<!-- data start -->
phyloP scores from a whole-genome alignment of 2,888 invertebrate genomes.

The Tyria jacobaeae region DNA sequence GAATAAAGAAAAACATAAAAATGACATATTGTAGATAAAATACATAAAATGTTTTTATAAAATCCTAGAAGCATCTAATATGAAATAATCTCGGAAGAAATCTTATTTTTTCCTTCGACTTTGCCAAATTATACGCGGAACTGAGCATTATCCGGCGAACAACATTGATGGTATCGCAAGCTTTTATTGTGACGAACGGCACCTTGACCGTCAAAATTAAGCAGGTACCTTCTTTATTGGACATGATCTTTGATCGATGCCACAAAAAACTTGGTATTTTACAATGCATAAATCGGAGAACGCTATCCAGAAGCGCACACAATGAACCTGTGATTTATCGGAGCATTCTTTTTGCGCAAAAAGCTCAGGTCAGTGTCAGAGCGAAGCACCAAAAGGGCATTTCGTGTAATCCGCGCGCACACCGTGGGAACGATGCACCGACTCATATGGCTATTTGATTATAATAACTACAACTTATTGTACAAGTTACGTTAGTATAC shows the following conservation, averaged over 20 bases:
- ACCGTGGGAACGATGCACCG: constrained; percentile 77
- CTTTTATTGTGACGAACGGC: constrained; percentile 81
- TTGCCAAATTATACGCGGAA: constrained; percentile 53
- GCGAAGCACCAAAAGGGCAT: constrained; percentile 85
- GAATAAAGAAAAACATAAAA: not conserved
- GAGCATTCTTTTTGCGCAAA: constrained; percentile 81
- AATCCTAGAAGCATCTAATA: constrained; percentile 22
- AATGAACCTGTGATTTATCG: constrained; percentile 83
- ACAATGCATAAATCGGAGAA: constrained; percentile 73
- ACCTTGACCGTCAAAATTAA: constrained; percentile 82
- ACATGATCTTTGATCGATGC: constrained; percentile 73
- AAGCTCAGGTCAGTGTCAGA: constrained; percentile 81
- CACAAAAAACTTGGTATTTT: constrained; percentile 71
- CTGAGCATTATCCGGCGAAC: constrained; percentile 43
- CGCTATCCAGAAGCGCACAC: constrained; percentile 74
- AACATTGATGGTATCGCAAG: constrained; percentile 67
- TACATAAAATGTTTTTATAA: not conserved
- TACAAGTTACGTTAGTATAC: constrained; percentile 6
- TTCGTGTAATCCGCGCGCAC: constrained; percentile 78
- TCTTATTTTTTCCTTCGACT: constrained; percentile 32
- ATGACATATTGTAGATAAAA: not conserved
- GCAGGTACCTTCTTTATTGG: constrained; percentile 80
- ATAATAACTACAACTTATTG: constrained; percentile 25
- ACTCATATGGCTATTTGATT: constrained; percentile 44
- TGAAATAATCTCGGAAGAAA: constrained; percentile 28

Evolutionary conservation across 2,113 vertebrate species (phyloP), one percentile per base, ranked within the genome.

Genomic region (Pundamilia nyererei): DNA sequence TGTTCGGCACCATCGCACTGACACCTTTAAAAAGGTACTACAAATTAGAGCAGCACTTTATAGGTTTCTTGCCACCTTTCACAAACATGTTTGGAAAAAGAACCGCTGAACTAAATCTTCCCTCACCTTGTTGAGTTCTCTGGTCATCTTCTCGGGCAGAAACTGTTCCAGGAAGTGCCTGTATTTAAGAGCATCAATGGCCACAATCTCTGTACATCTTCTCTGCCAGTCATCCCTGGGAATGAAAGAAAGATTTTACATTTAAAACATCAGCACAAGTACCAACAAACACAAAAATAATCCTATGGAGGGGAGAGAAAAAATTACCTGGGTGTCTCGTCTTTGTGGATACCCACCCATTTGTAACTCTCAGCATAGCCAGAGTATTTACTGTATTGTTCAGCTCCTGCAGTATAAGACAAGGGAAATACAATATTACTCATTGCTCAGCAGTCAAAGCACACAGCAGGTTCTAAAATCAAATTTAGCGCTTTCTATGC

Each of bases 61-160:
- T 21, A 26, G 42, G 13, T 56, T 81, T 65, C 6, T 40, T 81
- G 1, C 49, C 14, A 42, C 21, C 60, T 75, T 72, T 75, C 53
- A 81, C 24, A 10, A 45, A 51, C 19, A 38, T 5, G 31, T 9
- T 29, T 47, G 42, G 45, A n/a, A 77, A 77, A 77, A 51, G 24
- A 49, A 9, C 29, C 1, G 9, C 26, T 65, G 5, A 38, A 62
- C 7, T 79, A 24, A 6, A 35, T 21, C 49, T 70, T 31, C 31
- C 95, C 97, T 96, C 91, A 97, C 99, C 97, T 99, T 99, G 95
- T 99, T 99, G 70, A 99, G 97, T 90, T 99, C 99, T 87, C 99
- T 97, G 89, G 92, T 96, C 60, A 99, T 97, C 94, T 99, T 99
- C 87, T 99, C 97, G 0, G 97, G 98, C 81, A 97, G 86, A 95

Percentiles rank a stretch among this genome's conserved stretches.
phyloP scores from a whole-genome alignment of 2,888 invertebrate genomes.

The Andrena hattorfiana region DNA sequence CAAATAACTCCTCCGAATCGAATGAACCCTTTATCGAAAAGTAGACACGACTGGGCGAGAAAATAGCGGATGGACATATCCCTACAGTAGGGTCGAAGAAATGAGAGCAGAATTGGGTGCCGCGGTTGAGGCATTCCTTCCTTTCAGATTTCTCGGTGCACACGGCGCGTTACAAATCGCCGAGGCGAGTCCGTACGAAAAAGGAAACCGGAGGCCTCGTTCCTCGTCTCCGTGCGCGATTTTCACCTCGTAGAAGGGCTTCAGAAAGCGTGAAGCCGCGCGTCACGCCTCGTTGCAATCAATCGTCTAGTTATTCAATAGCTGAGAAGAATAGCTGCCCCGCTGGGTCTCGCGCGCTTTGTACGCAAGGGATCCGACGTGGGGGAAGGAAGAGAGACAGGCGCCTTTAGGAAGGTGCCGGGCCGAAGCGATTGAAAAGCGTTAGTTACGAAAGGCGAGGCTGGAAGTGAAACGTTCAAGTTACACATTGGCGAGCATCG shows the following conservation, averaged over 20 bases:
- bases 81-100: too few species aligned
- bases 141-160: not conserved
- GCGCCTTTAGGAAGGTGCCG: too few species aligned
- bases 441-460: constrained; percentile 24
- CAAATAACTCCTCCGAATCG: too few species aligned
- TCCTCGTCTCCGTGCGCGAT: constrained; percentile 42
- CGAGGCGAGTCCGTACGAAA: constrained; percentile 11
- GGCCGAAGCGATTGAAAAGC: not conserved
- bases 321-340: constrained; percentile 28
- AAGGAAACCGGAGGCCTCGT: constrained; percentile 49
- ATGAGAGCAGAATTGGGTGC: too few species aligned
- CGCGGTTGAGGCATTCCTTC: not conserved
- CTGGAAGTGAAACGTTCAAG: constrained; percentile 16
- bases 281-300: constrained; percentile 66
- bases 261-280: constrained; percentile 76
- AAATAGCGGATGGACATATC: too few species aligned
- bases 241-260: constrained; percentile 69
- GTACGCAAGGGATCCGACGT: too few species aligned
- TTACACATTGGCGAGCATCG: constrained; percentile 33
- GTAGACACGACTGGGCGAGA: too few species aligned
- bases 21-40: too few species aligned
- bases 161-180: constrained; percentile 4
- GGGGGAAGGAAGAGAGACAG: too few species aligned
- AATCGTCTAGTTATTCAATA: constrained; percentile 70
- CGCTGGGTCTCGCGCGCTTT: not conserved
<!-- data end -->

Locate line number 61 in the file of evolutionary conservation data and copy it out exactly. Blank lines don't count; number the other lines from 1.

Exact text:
- GTACGCAAGGGATCCGACGT: too few species aligned